As the deadliest fire in California’s history rages through the state and public health officials advise people to stay inside, some of the state’s most vulnerable populations continue to go outside and work. The Washington Post reported on Tuesday that farmworkers, many of them poor and undocumented, are facing pressure from their employers to keep picking produce, often without being provided protective masks:
“They don’t care about our health,” said the 34-year-old farmworker in muddy jeans who, like others, spoke on a first-name-only basis because he is in the country illegally.
“They just care about the strawberries,” he said.
According to the Post, “Organizers said they visited 25 farms last week and saw workers without protective covering at practically all of them.” While some employers themselves are trying to speed up production to save their crops, the pressures for workers are also economic—many of them couldn’t afford to lose a day of income, even if they wanted to stay inside.
Activist groups like CAUSE are helping to distribute masks to workers, even as some employers resist their efforts. One CAUSE organizer told Pacific Standard that they got a boost in volunteers after this dystopian photo by Andy Holzman of the Southern California News Group blew up online:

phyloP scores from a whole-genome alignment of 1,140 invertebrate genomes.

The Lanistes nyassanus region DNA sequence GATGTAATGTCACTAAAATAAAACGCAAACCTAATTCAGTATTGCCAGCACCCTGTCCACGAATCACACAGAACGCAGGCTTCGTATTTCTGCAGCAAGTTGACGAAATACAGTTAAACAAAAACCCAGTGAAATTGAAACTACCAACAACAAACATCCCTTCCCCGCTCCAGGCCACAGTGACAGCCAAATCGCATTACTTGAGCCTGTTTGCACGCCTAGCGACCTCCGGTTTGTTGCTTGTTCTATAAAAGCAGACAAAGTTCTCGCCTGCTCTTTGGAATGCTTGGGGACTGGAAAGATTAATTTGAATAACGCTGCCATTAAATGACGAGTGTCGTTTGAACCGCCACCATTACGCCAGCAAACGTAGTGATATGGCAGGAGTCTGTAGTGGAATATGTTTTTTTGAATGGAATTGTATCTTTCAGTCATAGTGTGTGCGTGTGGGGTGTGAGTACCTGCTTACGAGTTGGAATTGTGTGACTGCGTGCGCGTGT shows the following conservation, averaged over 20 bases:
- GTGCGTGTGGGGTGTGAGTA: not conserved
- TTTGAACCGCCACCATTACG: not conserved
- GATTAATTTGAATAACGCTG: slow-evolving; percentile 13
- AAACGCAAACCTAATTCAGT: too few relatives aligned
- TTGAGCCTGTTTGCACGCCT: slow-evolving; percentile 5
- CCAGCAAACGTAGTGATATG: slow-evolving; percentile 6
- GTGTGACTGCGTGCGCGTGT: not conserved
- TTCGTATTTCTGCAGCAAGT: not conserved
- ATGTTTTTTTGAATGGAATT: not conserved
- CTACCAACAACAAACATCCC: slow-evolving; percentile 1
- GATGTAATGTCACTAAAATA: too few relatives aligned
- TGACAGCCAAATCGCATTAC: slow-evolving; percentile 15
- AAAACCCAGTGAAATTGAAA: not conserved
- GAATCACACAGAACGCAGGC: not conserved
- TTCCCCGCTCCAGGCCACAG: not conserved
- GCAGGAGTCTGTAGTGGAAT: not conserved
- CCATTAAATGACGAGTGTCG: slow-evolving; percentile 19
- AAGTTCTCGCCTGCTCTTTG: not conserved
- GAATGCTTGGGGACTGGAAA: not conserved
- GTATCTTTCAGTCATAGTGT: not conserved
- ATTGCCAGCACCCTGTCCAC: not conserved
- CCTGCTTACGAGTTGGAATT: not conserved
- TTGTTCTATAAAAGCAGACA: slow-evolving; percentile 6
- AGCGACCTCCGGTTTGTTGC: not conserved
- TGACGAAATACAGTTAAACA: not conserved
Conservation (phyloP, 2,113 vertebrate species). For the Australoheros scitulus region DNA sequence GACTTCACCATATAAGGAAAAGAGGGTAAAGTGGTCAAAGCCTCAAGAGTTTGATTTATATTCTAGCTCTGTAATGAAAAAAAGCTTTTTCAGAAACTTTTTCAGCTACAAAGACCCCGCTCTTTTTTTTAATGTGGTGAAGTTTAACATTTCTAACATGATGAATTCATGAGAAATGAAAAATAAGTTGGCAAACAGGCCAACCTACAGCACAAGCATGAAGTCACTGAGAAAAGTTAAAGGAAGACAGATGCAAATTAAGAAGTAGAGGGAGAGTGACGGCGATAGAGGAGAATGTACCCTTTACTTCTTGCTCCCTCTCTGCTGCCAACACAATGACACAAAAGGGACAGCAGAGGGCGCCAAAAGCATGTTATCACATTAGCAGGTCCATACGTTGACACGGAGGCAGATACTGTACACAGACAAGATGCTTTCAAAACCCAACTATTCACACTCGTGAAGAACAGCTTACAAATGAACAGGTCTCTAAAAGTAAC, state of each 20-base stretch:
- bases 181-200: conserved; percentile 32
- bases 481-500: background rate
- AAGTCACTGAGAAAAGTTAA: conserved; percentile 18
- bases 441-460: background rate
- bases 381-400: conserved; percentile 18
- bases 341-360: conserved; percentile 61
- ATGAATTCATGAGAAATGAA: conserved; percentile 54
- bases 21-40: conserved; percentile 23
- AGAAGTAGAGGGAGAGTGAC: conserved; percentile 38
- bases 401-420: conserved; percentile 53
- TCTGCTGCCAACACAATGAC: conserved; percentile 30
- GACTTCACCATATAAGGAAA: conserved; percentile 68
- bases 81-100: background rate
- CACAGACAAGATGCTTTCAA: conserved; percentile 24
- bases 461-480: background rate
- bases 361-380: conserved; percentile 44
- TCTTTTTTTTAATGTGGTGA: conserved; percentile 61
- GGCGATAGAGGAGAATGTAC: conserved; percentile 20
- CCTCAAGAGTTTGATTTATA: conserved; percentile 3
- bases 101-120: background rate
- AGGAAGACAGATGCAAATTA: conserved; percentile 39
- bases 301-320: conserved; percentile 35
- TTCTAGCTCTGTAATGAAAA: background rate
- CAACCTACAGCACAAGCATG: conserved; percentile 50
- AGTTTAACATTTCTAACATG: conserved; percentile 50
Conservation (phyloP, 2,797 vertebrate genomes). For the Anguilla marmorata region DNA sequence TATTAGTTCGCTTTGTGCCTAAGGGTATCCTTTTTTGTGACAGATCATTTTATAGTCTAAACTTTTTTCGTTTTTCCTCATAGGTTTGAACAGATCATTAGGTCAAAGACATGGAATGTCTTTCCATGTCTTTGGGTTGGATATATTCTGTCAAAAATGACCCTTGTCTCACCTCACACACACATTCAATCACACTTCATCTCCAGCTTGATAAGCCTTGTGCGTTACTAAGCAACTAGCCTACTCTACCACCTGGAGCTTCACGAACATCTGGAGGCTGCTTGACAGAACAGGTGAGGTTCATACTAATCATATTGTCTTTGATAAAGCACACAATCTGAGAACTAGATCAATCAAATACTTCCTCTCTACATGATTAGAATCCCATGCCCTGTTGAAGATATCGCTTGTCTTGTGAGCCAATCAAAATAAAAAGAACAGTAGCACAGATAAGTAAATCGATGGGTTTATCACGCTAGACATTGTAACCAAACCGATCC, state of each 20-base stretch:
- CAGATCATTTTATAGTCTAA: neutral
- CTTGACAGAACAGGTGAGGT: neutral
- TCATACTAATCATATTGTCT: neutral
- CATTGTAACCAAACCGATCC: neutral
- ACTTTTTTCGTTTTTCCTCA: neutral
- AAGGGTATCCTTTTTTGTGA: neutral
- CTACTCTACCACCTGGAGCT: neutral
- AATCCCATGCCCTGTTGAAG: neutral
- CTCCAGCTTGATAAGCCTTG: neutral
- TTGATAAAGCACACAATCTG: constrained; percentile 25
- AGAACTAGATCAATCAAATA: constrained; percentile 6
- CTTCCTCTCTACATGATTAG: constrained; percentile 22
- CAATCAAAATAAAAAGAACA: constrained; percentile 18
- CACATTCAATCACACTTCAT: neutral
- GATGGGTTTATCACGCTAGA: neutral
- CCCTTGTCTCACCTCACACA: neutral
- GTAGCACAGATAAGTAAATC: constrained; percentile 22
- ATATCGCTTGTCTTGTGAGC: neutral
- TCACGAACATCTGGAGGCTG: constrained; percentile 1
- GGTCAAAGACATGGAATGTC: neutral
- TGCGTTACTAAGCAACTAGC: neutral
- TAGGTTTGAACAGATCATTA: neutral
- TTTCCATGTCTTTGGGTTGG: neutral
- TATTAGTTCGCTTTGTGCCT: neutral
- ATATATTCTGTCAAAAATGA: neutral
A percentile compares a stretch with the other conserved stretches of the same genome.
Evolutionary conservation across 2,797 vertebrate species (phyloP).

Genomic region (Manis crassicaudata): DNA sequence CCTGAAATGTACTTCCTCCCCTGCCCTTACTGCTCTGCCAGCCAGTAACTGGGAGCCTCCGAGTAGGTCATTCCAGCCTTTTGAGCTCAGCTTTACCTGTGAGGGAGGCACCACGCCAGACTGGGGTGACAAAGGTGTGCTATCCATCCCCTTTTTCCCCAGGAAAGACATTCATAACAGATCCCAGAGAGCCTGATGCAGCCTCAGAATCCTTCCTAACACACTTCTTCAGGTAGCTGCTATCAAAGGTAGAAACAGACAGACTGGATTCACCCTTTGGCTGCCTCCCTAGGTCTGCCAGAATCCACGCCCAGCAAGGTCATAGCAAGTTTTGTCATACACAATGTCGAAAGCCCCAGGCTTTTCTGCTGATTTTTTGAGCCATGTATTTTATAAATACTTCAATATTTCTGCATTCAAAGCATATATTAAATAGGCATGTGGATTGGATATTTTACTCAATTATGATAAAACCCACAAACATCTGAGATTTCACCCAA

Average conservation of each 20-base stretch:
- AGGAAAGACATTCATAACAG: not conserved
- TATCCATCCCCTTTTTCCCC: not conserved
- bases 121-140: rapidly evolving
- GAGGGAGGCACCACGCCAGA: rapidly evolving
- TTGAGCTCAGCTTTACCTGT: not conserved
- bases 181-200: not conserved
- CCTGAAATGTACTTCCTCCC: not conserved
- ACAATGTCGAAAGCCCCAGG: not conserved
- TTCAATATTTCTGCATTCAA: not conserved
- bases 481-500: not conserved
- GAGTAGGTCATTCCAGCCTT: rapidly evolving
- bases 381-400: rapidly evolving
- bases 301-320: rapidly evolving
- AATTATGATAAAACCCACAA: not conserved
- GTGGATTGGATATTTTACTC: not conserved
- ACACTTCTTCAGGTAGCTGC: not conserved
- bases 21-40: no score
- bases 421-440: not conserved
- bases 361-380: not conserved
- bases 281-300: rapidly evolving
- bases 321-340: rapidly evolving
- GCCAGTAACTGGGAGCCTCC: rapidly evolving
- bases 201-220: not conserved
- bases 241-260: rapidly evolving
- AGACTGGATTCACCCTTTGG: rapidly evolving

The already-existing exploitative conditions that California’s farmworkers labor under only serve to exacerbate the problem. For those who are undocumented, there often aren’t any other options to turn to outside of farm work. One worker told the Post that he wanted to see a doctor to ask about long-term effects of breathing in the smoke, “but I can’t afford it.” Even if they wanted to make an official claim, many of the workers primarily speak indigenous languages and according to the Post, none of California’s Division of Occupational Safety and Health staff, the state’s worker protection agency, speak Mixteco.
As climate change worsens, there will only be more fires. For those who labor under some of the country’s most precarious conditions, there is little respite in sight.